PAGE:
If you had nothing better to do in March you may have seen a review of Graham Booth’s “History of Pike Fishing Volume 1”, which I thoroughly enjoyed so it was only a matter of time before I picked up a copy of volume 2.
As might be expected, volume 2 picks up right where the first book left off, the chapters begin at number eight to reflect this. The first period covered is between 1951 and 1971 with characters like Bill Giles and Dennis Pye featuring strongly. The heyday of Norfolk Broads features, peaking with Hancock’s forty followed by the Prymnesium disaster of 1969. Something all modern visitors to Broadland are only too aware of. The figure of Dick Walker also looms large as although not truly a Piker his influence on “specimen hunting” in general is massive. It was in this period that Pike angling ceased to be a purely mobile, active approach and one of patience with multiple rods, mostly sat in one spot became more popular.
The chapters that follow deal with the period from 1971 to the present day. They begin with the characters that set us on the course of ‘modern’ piking. Fred Wagstaffe and Bob Reynolds were anglers I was aware of but I didn’t realise how influential and ahead of their time these two were, particularly with their use of lures. I was well aware of Ray Webb and the great Barrie Rickards. These two men were masters of all piking methods and produced probably the most influential Pike fishing book ever. I can’t explain why but somehow I have avoided acquiring a copy of “Fishing for Big Pike”. Another famous Piker of this time was Fred Buller who is probably more influential as an author than a Piker. His “Domesday book…” certainly had a massive effect on me.
From here on in the book is covering ground familiar to me, modern Piking history from my own lifetime. I remember much of what is covered although in most cases I can remember bugger all else away from fishing through those years. Graham Booth takes us through the birth of the ‘Pike Society’ and its eventual transformation into the PAC. It is impossible to understate how much these organisations changed attitudes towards Pike. Without PAC in particular, Pikers in the modern era would not have been able to enjoy the quality of Pike fishing that have been privileged with.
The rise and fall of British Pike waters is charted; The Fens, The Broads, Gravel pits and Trout waters. All of the famous captures, faces and places are given due recognition. There are chapters dedicated to Scottish and Irish piking too. Inspired by the likes of Wagstaffe and Buller English Pikers ventured to these places and over the years the locals developed a love for Pike fishing too.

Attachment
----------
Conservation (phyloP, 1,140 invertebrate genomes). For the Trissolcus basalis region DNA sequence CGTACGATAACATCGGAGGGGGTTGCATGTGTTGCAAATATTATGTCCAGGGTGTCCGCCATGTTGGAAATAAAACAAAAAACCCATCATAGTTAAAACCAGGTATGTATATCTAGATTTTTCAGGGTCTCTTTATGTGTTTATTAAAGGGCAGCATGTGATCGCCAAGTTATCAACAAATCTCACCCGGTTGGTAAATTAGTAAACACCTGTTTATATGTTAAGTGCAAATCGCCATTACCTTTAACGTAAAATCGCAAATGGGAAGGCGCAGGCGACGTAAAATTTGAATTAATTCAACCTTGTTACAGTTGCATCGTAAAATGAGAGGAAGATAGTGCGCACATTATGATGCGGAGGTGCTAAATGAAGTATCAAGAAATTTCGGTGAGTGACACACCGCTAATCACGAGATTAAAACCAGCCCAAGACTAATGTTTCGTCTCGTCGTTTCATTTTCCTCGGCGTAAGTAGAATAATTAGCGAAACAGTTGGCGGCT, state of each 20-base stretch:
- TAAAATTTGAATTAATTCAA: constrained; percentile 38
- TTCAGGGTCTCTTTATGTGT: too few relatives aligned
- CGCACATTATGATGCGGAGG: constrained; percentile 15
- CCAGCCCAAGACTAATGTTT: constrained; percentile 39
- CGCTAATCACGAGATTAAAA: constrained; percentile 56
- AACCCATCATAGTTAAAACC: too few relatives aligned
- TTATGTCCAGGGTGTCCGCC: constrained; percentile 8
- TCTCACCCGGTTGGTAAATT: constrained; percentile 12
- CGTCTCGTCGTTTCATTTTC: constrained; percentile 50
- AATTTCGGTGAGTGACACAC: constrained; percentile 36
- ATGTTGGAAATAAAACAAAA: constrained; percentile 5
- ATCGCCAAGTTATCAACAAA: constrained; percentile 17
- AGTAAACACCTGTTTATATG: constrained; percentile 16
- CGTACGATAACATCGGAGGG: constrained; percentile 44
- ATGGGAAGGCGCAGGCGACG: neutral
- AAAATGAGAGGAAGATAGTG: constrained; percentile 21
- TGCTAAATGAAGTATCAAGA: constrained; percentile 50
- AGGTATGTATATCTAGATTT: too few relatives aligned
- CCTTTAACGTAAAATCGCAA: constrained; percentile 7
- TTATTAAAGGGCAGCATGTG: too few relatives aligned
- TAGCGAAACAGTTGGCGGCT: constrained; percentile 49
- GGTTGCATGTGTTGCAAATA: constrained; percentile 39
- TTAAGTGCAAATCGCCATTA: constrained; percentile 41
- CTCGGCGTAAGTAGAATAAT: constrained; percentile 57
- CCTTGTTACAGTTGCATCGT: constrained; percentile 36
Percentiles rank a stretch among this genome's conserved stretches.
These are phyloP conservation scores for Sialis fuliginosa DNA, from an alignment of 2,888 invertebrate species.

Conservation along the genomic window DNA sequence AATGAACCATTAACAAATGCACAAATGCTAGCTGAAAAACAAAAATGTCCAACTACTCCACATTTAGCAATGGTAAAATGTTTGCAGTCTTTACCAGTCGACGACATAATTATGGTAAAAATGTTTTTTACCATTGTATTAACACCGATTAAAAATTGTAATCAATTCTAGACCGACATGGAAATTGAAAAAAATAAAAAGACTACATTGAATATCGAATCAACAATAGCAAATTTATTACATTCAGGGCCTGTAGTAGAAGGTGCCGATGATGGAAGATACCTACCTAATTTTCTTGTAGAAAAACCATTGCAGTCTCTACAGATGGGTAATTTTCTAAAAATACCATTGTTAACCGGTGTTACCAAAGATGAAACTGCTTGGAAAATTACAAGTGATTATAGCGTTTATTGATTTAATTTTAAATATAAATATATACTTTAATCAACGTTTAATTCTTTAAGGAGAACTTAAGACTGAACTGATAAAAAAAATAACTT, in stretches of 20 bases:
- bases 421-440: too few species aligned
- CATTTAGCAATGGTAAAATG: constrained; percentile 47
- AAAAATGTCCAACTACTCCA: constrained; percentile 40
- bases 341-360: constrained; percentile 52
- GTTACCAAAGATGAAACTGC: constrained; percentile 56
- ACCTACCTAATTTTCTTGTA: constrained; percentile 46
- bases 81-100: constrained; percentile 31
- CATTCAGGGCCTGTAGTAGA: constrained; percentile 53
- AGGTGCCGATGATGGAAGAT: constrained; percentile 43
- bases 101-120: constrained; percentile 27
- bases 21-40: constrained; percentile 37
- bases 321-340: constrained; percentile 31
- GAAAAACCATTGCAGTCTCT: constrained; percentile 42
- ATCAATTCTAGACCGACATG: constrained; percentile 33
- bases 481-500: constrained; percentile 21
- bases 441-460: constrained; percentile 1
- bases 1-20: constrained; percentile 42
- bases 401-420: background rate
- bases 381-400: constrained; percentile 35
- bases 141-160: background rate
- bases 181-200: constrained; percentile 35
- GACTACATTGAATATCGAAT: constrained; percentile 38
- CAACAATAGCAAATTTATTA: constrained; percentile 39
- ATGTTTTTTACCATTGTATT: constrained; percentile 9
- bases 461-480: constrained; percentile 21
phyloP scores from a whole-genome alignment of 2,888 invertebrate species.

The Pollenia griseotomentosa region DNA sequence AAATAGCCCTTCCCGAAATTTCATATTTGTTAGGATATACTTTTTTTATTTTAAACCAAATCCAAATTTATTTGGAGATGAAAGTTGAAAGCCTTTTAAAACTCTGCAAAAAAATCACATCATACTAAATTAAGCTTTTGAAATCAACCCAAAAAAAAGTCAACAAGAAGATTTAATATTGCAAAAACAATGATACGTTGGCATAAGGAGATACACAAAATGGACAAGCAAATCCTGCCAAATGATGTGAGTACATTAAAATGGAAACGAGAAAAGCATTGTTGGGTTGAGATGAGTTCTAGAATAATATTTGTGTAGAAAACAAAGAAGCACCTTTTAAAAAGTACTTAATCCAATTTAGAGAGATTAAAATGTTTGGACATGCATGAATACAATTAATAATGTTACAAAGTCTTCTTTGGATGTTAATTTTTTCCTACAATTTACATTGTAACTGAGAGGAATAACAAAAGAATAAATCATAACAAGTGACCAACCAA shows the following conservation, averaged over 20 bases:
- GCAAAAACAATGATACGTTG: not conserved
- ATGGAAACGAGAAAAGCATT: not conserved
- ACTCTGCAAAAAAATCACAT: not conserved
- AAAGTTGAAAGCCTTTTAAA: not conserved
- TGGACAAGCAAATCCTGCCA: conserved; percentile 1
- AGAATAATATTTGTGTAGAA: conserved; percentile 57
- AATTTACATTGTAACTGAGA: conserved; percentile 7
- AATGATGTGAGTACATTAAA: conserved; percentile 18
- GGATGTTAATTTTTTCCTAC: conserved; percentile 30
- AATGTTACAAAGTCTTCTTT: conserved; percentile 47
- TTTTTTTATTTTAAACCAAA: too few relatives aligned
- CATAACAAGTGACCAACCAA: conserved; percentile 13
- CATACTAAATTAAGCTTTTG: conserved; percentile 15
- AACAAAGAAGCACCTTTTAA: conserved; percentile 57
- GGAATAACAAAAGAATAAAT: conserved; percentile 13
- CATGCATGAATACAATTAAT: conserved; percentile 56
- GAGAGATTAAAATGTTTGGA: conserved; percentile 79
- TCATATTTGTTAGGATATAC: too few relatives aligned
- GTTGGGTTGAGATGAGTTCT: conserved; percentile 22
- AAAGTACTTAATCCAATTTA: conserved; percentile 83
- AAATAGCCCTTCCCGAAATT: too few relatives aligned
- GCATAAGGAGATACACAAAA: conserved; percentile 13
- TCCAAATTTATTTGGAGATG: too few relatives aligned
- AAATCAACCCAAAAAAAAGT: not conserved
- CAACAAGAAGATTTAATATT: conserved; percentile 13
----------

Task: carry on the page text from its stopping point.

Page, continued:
The rise, fall and rise again of Lure fishing forms the subject of chapter 15. We Brits have been slow to recognise the worth of lures but eventually caught on. In the final chapter Booth asks whether Pike is once more considered a “Game fish”, particularly following the rise of fly fishing in the UK. In my opinion Pike aren’t game fish, they are better than that. Few species can be fished for with such a wide variety of methods in such diverse waters.
Although the history is now complete, happily the book itself isn’t. We are taken back in time to the golden age and its “Champion Pike fisher” Alfred Jardine. Graham Booth’s extensive research has exonerated Jardine and put his 35lbs ‘Maidstone Pike’ back where it belongs as the first English “Mammoth” and first record Pike in our sport’s wonderful history. It occurred to me that although I had enjoyed the whole history of Pike fishing it is this golden age that has intrigued me the most. This is the exact opposite to what I had expected before I began reading.
A History of Pike Fishing is published by Harper Fine Angling and it goes without saying that the book is of the highest standard and beautiful to behold. As I said in March, Graham Booth has done anglers a service in documenting our sport, not just Pikers, all anglers owe him a debt of thanks. Pike fishing has a great history and these are two great books.